A Travellerspoint blog

The Amazing Brain of a Two Year Old

semi-overcast 81 °F

I am watching my almost two year old with awe. He is putting magnetic letters on the refrigerator as he names each one in turn: R, M, Q, D. We just bought these magnets last week to encourage his rising fascination with letters and numbers. He has spent a little over a month reading books, looking at cards, pointing at signs, absolutely enthralled with LETTERS. We will be at the beach, and he will run over to the sign that says, "PLEASE KOKUA KEEP OUR BEACH CLEAN" and point to each letter. He asks, Momma? I tell him each letter, again and again until he is satisfied he comprehends.

I am not entirely sure how extraordinary this is, but to me, it is possibly the most extraordinary thing I have ever witnessed, watching an individual gain a grasp of a language. I knew he was interested in letters, and I knew he was starting to get some of them and recognize the patterns, but I tested the extent of his knowledge last week. I asked him, where is the B? He points right to it. Hmm, that may have been a lucky guess. Where is the Z? Points right again. And makes the sign for Z. OK, how about N? Points. N, he says. I went through each letter of the alphabet, and he did not make a single error. He recognizes them all.
By this week, not only does he understand them, he can say all but 4 of the letters, and he can sign all of them in ASL (American sign language)
People stop me and ask me, did you do that program, your baby can read? no, I tell them, I didn't do anything special. This is all him. This is his self-directed learning. In fact, I wish he wouldn't push himself so hard. I don't entirely understand this desire he has to know, know, conquer.

I wish I had read more books about childhood development. I wish I had more of a concept of how their brains soak up information and integrate it into their awareness. I know my son has a somewhat one-track mind when it comes to learning. If he has an interest, he will focus on something until he gets it. Already at 22 months, he can count and sign to ten, say and sign his letters, and is starting to read and recognize words. I do not know how this kid does it, or even what to do to encourage it. He does it on his own, I just follow along. I bought him an etch-a-sketch for a plane trip in February. While trying to come up with a game, I started drawing things, like a square, or a letter, and he would name it. Now, he wants to do this game everyday.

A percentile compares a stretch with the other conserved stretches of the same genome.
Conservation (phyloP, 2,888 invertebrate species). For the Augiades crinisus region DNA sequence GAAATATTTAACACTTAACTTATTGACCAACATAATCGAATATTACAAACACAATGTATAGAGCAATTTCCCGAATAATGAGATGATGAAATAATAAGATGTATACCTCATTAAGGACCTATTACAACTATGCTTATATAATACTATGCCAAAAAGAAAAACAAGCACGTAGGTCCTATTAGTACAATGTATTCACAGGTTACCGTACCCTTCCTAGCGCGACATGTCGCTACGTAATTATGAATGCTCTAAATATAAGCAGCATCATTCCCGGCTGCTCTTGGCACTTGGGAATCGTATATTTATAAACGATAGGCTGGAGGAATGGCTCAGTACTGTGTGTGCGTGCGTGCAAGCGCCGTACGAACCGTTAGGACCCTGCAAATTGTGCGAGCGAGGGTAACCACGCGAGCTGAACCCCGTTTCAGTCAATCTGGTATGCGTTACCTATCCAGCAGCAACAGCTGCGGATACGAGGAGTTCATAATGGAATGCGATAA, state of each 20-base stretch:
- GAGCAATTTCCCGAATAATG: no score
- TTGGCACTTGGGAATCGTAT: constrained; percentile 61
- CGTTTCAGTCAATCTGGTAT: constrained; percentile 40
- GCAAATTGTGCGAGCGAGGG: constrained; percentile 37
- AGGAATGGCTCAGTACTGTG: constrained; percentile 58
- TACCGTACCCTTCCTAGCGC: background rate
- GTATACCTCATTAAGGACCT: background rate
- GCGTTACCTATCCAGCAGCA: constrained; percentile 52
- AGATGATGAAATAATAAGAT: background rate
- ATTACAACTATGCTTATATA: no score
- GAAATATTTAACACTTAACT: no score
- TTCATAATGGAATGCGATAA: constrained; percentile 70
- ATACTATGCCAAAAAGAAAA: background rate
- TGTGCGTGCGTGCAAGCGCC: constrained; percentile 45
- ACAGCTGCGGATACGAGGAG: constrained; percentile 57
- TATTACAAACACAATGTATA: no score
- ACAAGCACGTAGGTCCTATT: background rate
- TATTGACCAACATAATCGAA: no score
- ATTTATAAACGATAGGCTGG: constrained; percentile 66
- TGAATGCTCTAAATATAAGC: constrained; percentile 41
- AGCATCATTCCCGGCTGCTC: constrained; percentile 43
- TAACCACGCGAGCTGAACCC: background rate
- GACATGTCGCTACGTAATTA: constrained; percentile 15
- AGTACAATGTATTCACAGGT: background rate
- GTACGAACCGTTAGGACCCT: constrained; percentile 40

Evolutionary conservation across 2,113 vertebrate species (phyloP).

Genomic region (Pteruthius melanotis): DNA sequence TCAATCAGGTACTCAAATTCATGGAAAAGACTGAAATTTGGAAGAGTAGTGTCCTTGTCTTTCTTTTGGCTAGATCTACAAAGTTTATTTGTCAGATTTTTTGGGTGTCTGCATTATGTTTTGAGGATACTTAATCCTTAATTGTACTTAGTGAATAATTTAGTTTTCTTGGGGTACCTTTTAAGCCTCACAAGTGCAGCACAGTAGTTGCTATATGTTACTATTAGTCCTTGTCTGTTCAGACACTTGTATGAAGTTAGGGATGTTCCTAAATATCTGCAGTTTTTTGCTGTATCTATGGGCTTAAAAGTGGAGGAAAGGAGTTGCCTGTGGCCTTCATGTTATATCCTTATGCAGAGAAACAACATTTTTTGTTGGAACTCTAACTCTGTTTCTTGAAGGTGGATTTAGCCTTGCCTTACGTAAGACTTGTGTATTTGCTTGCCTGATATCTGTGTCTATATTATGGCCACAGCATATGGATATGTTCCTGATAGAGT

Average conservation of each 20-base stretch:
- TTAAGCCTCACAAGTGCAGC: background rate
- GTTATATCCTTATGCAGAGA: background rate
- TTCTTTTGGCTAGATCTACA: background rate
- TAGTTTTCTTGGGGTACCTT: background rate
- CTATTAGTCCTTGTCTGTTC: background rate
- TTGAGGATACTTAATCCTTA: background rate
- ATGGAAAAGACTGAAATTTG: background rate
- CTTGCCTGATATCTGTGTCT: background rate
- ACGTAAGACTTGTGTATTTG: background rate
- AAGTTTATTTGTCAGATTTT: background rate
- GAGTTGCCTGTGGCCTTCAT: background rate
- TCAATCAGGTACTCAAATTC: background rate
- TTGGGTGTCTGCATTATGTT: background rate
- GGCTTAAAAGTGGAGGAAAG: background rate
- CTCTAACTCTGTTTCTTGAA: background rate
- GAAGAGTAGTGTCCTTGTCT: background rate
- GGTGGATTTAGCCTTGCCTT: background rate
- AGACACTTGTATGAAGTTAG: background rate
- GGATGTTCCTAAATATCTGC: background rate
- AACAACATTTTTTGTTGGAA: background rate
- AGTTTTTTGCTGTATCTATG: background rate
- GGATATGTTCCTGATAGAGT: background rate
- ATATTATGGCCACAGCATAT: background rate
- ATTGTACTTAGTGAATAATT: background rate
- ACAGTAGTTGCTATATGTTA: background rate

His language skills are exponentially growing each week,and I find it difficult to keep up with his growth, but find it so incredibly inspiring and miraculous, how much he is able now to communicate and how much more he can understand. It somewhat parallels my experience with the German language. I studied German for 10 years, throughout high school and majoring in college. I studied abroad in Vienna Austria and gained a confidence with the language and my ability to communicate. I was like a child with the language, not getting deeper concepts, but able to get my point across with growing ease. Now that the past 10-15 years I have only had fleeting yearly visits to Europe and short conversations with people in German, my ability to speak has declined markedly. When people hear me speak, they do not guess that I am fluent. Yet, I still understand almost every word, and definitely can understand a movie or a conversation in German. I use this to understand that although my son cannot always tell me things, he knows far more than I am aware he knows. When I take time to test that knowledge, each time, I am shocked that he knows it all. If I ask him to bring me the letter H, he does. If I ask him to pick out 3 books, he does. Ask him to choose an outfit to wear, and he emerges from his room with a shirt and shorts. Wow. When we take the time to really think about what is happening with a toddler, and appreciate what they are doing everyday, there is no doubt in my mind that all of my time spent with him is the most important part of my day.

Posted by globalmomma 02:41 Archived in USA Tagged language development toddler brain intelligence learning growth fluent

Email this entryFacebookStumbleUpon

Table of contents

Comments

He is definitely a bright and focused child. Is he interested in the sounds of the letters yet? Once he knows the sounds, he'll soon be reading.

by Lu126

Comments on this blog entry are now closed to non-Travellerspoint members. You can still leave a comment if you are a member of Travellerspoint.

Login